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Fat Biking the wake of a cruise ship - Торрент

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Published on Jun 12, 2016

Last Video: /e9JGxBJ5hw8
This is the bike: http://amzn.to/1ZFg5bw

In the last video we took a look at the Mongoose Dolomite, a fat bike that that was shipped to my doorstep for under $200. Although it's not very refined, the price makes the Dolomite tough to complain about. Today, cheaper is most certainly better, because our fat bike may get splashed with a little bit of seawater.

If there’s one good thing I can say about this bike, it’s that it works well on sand. That’s a good thing since I need to bring it across a quarter mile of this stuff to get to where we’re going today.

This is the inlet by Port Everglades, one of the busiest cruise ports on the planet. This 46 foot deep channel can accommodate the largest cruise ships in the world. When these massive ships leave port, they cause the water to recede quickly, creating a kind of temporary low tide. Once the ship passes, the water returns violently like a mini tsunami. My plan is to ride the Dolomite out on to the exposed sand when the water recedes, turning around just before the tsunami approaches. If I time it right, and pedal fast enough, the wave should help push me along back to shore. We’ll call it fat bike surfing.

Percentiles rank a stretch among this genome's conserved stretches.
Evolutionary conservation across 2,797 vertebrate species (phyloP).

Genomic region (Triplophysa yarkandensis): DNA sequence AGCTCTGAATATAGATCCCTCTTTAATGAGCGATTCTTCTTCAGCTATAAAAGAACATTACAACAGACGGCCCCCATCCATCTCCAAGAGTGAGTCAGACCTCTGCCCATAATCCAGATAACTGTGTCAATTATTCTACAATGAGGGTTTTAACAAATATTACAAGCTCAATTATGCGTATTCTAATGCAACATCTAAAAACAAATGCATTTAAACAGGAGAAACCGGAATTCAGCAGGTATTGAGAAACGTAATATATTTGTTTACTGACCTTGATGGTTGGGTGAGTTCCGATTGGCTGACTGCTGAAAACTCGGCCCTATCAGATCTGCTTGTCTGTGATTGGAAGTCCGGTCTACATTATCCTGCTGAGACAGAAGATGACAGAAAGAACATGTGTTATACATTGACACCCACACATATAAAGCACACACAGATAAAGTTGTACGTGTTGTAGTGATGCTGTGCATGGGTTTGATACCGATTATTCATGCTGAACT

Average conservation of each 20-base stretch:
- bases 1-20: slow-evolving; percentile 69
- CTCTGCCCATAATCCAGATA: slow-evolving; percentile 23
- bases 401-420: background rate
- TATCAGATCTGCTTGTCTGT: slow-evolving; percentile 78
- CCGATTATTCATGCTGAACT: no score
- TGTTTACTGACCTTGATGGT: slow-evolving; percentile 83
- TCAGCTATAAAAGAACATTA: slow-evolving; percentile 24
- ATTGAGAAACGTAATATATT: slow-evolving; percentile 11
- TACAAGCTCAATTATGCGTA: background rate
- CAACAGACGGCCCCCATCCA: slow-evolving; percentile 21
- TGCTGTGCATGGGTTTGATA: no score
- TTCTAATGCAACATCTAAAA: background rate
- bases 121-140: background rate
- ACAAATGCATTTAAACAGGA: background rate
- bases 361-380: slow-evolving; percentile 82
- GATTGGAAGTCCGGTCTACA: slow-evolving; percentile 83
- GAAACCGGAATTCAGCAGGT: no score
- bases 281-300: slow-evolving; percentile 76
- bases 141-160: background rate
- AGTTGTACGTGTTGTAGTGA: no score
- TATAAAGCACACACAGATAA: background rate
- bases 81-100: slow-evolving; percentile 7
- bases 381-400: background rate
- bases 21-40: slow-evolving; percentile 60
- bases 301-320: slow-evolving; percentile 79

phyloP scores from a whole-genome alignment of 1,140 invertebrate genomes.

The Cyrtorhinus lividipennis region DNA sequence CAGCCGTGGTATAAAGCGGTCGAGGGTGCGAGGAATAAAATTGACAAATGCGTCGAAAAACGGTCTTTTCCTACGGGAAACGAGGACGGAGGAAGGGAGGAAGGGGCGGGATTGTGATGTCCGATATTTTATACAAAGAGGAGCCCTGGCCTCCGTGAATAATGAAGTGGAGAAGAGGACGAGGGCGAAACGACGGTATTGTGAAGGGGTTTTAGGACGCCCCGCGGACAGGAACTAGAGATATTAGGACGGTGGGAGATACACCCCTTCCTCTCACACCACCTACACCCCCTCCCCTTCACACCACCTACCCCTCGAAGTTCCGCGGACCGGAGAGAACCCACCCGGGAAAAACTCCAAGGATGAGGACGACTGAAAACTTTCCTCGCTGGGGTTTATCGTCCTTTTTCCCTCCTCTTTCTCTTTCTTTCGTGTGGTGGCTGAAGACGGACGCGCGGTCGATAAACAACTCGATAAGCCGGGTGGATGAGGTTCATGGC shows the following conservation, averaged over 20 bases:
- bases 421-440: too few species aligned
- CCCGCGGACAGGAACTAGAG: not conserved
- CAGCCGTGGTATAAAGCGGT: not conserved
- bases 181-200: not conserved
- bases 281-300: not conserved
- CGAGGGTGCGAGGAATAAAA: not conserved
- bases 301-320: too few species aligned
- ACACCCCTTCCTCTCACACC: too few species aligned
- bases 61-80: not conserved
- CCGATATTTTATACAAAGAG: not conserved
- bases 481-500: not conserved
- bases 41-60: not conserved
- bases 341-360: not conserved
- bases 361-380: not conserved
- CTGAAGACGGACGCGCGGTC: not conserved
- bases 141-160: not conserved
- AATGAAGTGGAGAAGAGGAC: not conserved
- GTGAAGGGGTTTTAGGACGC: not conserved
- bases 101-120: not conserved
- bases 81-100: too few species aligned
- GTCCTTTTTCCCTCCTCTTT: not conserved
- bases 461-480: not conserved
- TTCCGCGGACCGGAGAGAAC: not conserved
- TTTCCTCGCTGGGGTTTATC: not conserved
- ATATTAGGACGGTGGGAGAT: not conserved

The reason we’re here today is that a particularly big ship will be leaving for the Bahamas at 4:30. The Oasis of the Seas is over 1,100 feet long, and is propelled by a 27,000 horsepower engine. This is gonna be freaking awesome.

We’ll only get one chance to do this, and right now we’re waiting in torrential downpour. The rain has died down just in time. The water is receding, and it’s pedals up.

Yeah, so that didn’t go as planned. It’s hard for me to blame this on the bike, but it was stuck in too high of a gear for me to get going. I was putting all my weight on the pedals, but it was too little too late. Unsurprisingly, the bike was super buoyant. In fact I could barely push it back down to mount it again. I really hope I have another chance to try and surf this thing, but first I need to get it home and flush it out with fresh water.

As you may know, seawater is one of the most corrosive solutions in the world. Still, boat trailers, and marine equipment are exposed to it all the time, so I’m hoping we can keep this bike running with a little bit of TLC. I’m by no means expecting this to work out perfectly, but it will be interesting to see how much useful life we can get out of it. Tune in next time, and we’ll take a closer look at the short term consequences of submerging my Dolomite in seawater. Then I’ll decide whether its worth another shot.

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